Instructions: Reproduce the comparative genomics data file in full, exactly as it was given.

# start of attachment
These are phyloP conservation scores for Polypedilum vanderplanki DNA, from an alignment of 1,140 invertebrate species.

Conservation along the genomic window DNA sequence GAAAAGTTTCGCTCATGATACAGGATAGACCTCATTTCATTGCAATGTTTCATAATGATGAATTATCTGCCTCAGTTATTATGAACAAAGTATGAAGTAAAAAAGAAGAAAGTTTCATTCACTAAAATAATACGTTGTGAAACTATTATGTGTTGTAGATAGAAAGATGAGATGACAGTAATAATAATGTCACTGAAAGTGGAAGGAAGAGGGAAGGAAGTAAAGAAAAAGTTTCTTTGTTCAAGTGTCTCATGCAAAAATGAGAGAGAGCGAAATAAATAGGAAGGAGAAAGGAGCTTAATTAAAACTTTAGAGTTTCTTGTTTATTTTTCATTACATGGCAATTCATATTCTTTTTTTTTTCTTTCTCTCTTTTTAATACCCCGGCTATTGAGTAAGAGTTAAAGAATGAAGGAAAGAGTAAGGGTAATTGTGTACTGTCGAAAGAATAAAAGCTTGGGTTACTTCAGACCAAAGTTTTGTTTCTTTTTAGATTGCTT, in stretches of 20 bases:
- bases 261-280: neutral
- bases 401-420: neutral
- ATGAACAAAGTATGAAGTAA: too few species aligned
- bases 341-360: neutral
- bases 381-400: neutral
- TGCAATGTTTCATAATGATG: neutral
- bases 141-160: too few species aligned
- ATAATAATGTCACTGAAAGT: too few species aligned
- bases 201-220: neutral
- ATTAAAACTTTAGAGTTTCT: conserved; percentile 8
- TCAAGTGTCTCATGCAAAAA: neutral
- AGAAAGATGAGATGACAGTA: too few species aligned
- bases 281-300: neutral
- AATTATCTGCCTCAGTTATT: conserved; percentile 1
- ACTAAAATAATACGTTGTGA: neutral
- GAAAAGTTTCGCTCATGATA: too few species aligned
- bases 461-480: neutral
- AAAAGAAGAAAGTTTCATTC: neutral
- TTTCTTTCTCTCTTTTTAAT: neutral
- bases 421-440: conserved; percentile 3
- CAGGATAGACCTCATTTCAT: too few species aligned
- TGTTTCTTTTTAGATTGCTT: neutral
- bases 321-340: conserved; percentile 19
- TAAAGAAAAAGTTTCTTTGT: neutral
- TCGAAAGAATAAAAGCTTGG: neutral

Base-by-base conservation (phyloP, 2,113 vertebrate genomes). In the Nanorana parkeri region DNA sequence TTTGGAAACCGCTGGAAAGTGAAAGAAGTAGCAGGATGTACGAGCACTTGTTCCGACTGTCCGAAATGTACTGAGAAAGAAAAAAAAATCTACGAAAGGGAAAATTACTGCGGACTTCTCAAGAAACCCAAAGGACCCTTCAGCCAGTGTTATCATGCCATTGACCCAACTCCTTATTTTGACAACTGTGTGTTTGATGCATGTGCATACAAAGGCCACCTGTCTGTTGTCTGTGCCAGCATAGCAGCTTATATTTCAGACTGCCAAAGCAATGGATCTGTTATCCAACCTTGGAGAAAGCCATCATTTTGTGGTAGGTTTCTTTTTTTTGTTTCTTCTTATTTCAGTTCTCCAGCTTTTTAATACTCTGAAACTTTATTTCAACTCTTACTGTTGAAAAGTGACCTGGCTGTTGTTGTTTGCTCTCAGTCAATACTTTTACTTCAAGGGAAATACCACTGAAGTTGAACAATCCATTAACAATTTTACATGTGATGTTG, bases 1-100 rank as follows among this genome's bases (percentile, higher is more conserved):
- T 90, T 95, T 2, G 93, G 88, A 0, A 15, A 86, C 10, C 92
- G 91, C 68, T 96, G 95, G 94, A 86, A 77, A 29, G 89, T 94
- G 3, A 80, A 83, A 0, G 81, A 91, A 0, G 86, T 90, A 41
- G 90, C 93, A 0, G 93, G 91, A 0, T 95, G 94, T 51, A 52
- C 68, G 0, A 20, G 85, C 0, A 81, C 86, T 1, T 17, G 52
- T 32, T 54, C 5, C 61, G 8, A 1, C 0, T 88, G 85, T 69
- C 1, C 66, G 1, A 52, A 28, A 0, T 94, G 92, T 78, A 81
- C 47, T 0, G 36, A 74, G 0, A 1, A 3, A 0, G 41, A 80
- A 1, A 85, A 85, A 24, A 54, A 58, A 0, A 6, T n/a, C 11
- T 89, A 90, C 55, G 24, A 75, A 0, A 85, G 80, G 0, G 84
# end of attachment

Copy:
These are phyloP conservation scores for Polypedilum vanderplanki DNA, from an alignment of 1,140 invertebrate species.

Conservation along the genomic window DNA sequence GAAAAGTTTCGCTCATGATACAGGATAGACCTCATTTCATTGCAATGTTTCATAATGATGAATTATCTGCCTCAGTTATTATGAACAAAGTATGAAGTAAAAAAGAAGAAAGTTTCATTCACTAAAATAATACGTTGTGAAACTATTATGTGTTGTAGATAGAAAGATGAGATGACAGTAATAATAATGTCACTGAAAGTGGAAGGAAGAGGGAAGGAAGTAAAGAAAAAGTTTCTTTGTTCAAGTGTCTCATGCAAAAATGAGAGAGAGCGAAATAAATAGGAAGGAGAAAGGAGCTTAATTAAAACTTTAGAGTTTCTTGTTTATTTTTCATTACATGGCAATTCATATTCTTTTTTTTTTCTTTCTCTCTTTTTAATACCCCGGCTATTGAGTAAGAGTTAAAGAATGAAGGAAAGAGTAAGGGTAATTGTGTACTGTCGAAAGAATAAAAGCTTGGGTTACTTCAGACCAAAGTTTTGTTTCTTTTTAGATTGCTT, in stretches of 20 bases:
- bases 261-280: neutral
- bases 401-420: neutral
- ATGAACAAAGTATGAAGTAA: too few species aligned
- bases 341-360: neutral
- bases 381-400: neutral
- TGCAATGTTTCATAATGATG: neutral
- bases 141-160: too few species aligned
- ATAATAATGTCACTGAAAGT: too few species aligned
- bases 201-220: neutral
- ATTAAAACTTTAGAGTTTCT: conserved; percentile 8
- TCAAGTGTCTCATGCAAAAA: neutral
- AGAAAGATGAGATGACAGTA: too few species aligned
- bases 281-300: neutral
- AATTATCTGCCTCAGTTATT: conserved; percentile 1
- ACTAAAATAATACGTTGTGA: neutral
- GAAAAGTTTCGCTCATGATA: too few species aligned
- bases 461-480: neutral
- AAAAGAAGAAAGTTTCATTC: neutral
- TTTCTTTCTCTCTTTTTAAT: neutral
- bases 421-440: conserved; percentile 3
- CAGGATAGACCTCATTTCAT: too few species aligned
- TGTTTCTTTTTAGATTGCTT: neutral
- bases 321-340: conserved; percentile 19
- TAAAGAAAAAGTTTCTTTGT: neutral
- TCGAAAGAATAAAAGCTTGG: neutral

Base-by-base conservation (phyloP, 2,113 vertebrate genomes). In the Nanorana parkeri region DNA sequence TTTGGAAACCGCTGGAAAGTGAAAGAAGTAGCAGGATGTACGAGCACTTGTTCCGACTGTCCGAAATGTACTGAGAAAGAAAAAAAAATCTACGAAAGGGAAAATTACTGCGGACTTCTCAAGAAACCCAAAGGACCCTTCAGCCAGTGTTATCATGCCATTGACCCAACTCCTTATTTTGACAACTGTGTGTTTGATGCATGTGCATACAAAGGCCACCTGTCTGTTGTCTGTGCCAGCATAGCAGCTTATATTTCAGACTGCCAAAGCAATGGATCTGTTATCCAACCTTGGAGAAAGCCATCATTTTGTGGTAGGTTTCTTTTTTTTGTTTCTTCTTATTTCAGTTCTCCAGCTTTTTAATACTCTGAAACTTTATTTCAACTCTTACTGTTGAAAAGTGACCTGGCTGTTGTTGTTTGCTCTCAGTCAATACTTTTACTTCAAGGGAAATACCACTGAAGTTGAACAATCCATTAACAATTTTACATGTGATGTTG, bases 1-100 rank as follows among this genome's bases (percentile, higher is more conserved):
- T 90, T 95, T 2, G 93, G 88, A 0, A 15, A 86, C 10, C 92
- G 91, C 68, T 96, G 95, G 94, A 86, A 77, A 29, G 89, T 94
- G 3, A 80, A 83, A 0, G 81, A 91, A 0, G 86, T 90, A 41
- G 90, C 93, A 0, G 93, G 91, A 0, T 95, G 94, T 51, A 52
- C 68, G 0, A 20, G 85, C 0, A 81, C 86, T 1, T 17, G 52
- T 32, T 54, C 5, C 61, G 8, A 1, C 0, T 88, G 85, T 69
- C 1, C 66, G 1, A 52, A 28, A 0, T 94, G 92, T 78, A 81
- C 47, T 0, G 36, A 74, G 0, A 1, A 3, A 0, G 41, A 80
- A 1, A 85, A 85, A 24, A 54, A 58, A 0, A 6, T n/a, C 11
- T 89, A 90, C 55, G 24, A 75, A 0, A 85, G 80, G 0, G 84